The trial court, upon determining and putting in writing the factual basis, may commit the minor to DCFS if it determines the parent is unable, for some reason other than financial circumstances alone, to care for, protect, train, or discipline the minor and that the health, safety, and best interests of the minor will be jeopardized if the minor remains in the custody of the parent. 705 ILCS 405/2-27(1) (West 2000). In this case, the trial court found respondent father unfit and unable to care for Chyna B. However, a review of the trial court's findings in its dispositional order, findings rendered orally and in writing at prior hearings, and the entire record of these proceedings does not show respondent father to be unfit.

At the dispositional hearing conducted November 26, 2001, the trial court considered the dispositional report, as corrected by the parties, and all evidence and stipulations adduced in the earlier hearings. No witnesses testified at the dispositional hearing.

The dispositional report prepared by DCFS on November 20, 2001, stated that respondent father was frequently sent out of town for his job. During the busiest season for respondent father's work, he was not always able to make weekly visits and had to reschedule twice. More recently, respondent father was able to visit more frequently, and he informed DCFS that when the busy season was over he would be able to see Chyna B. every day. Nevertheless, although the trial court authorized overnight visits, respondent father could not take advantage of that privilege due to his work schedule and his plans for the Thanksgiving holiday. Indeed, at the shelter-care hearing, respondent father had asked the trial court to take custody of Chyna B. for the next two or three months because his job required him to be out of town.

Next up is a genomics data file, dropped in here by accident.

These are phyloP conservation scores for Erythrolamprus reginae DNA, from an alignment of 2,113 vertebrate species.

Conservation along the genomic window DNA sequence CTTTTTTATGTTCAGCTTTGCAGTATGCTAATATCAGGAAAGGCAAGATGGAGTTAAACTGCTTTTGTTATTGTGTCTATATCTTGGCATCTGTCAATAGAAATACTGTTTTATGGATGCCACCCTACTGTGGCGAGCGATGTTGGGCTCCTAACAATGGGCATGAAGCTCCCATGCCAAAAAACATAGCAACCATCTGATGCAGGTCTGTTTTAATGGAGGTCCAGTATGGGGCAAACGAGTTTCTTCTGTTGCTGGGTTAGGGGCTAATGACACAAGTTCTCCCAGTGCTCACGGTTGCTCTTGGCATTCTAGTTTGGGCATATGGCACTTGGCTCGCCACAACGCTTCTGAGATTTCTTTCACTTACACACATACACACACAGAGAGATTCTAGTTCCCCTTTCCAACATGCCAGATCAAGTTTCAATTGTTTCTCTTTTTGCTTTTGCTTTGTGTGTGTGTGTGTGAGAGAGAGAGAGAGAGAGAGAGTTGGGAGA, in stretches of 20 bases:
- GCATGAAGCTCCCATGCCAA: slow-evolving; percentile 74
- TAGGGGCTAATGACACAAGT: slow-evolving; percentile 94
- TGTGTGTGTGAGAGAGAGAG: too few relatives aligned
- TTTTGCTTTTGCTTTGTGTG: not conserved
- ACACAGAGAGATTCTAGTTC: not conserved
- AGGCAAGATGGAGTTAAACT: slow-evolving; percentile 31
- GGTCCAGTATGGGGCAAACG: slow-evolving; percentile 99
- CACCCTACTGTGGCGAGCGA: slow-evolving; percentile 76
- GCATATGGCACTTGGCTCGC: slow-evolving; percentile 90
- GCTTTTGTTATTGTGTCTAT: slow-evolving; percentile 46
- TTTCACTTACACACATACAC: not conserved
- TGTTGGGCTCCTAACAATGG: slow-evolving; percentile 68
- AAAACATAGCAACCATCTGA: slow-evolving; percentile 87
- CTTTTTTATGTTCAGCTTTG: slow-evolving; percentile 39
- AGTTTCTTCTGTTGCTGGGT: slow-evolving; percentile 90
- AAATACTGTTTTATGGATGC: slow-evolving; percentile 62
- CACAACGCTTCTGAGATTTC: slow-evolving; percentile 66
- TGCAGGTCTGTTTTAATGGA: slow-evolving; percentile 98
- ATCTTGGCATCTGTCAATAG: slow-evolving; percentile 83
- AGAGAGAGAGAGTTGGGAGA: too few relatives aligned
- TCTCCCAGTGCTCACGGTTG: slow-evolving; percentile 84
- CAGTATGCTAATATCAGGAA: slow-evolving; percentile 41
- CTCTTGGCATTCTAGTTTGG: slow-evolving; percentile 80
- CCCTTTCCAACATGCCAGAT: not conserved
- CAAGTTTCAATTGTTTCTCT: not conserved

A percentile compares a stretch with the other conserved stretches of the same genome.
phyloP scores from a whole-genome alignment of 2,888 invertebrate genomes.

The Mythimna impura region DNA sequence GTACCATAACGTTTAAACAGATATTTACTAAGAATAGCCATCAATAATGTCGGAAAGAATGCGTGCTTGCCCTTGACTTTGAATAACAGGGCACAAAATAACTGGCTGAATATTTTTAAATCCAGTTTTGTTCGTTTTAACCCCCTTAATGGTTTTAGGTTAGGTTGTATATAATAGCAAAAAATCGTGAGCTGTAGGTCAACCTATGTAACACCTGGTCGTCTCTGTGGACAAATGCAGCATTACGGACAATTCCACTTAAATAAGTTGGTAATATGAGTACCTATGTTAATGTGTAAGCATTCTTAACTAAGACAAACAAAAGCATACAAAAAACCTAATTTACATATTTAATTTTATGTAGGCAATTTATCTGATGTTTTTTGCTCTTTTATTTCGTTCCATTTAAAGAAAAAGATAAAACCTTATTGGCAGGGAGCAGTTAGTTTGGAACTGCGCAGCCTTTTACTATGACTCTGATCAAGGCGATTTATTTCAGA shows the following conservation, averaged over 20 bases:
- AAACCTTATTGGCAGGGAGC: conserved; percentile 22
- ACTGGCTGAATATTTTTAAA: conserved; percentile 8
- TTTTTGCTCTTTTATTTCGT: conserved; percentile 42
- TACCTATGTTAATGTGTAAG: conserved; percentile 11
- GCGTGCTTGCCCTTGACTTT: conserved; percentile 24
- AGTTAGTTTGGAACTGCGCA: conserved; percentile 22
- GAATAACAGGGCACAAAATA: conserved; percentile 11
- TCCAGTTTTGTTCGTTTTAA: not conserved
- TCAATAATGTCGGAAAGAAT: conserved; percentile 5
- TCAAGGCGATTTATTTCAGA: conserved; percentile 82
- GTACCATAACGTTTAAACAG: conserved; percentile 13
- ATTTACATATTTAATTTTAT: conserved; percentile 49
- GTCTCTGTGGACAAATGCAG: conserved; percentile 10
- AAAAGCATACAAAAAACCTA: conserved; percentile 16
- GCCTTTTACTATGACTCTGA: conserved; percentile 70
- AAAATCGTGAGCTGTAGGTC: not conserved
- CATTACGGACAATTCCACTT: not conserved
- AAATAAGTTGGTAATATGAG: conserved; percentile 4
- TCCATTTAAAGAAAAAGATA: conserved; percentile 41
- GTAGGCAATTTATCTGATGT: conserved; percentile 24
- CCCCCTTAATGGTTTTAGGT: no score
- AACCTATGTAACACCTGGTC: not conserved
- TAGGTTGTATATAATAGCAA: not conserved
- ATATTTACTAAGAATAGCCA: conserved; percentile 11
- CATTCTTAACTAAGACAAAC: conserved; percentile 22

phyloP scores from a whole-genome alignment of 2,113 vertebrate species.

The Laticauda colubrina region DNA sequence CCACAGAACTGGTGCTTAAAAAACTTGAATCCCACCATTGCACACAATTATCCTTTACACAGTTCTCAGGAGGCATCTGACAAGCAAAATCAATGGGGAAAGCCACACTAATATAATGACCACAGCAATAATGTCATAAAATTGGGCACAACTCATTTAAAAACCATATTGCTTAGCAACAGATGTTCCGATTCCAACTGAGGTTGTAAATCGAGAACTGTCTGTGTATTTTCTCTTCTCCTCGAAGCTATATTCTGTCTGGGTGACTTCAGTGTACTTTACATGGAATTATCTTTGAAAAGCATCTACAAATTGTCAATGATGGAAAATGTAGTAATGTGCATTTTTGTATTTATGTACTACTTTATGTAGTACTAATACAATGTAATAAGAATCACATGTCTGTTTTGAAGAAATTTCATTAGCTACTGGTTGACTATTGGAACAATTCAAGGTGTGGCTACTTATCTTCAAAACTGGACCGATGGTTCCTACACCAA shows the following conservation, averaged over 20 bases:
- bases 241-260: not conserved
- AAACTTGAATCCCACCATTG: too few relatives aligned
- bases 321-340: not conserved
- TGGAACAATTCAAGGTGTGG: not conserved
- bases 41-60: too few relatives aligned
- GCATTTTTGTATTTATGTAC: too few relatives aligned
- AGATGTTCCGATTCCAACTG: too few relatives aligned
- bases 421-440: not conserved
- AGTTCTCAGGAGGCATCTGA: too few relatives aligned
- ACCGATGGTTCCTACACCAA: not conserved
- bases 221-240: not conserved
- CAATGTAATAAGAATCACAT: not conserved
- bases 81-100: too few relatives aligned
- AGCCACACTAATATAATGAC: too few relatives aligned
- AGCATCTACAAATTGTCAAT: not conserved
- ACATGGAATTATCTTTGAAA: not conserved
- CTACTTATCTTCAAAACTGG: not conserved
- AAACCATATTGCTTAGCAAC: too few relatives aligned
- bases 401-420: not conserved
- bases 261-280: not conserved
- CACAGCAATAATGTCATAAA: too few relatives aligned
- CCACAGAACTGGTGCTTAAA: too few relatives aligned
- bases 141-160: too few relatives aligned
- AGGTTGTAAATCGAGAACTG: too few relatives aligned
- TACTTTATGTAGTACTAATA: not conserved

These facts support the trial court's finding that respondent father was unable, for reasons other than financial circumstances alone, to care for the minor. The grounds are stated in the disjunctive in the statute and any one of them will support the trial court's removal of custody from respondent father. 705 ILCS 405/2-27(1) (West 2000). The trial court did not find that respondent father was unwilling to care for the child.

At the dispositional hearing, the question is not necessarily one of unfitness of the parent but rather what is in the best interest of the child. The evidence of respondent father's inability to take care of Chyna B. during his job's busy season supports a finding that it was in her best interests to remove custody from him. The "unanswered questions" of the trial court about respondent father's ability to parent were relevant to a determination of whether, for the protection of the child, custody should initially be removed from respondent father pending a determination of the answers to those questions. Therefore, the trial court's finding that removal of custody from respondent father was in Chyna B.'s best interests was not against the manifest weight of the evidence, and its removal of custody from respondent father was not an abuse of discretion. See In re J.J., 327 Ill. App. 3d 70, 77, 761 N.E.2d 1249, 1255 (2001) (child's best interests are superior to all other factors even if the parent is not found to be unfit).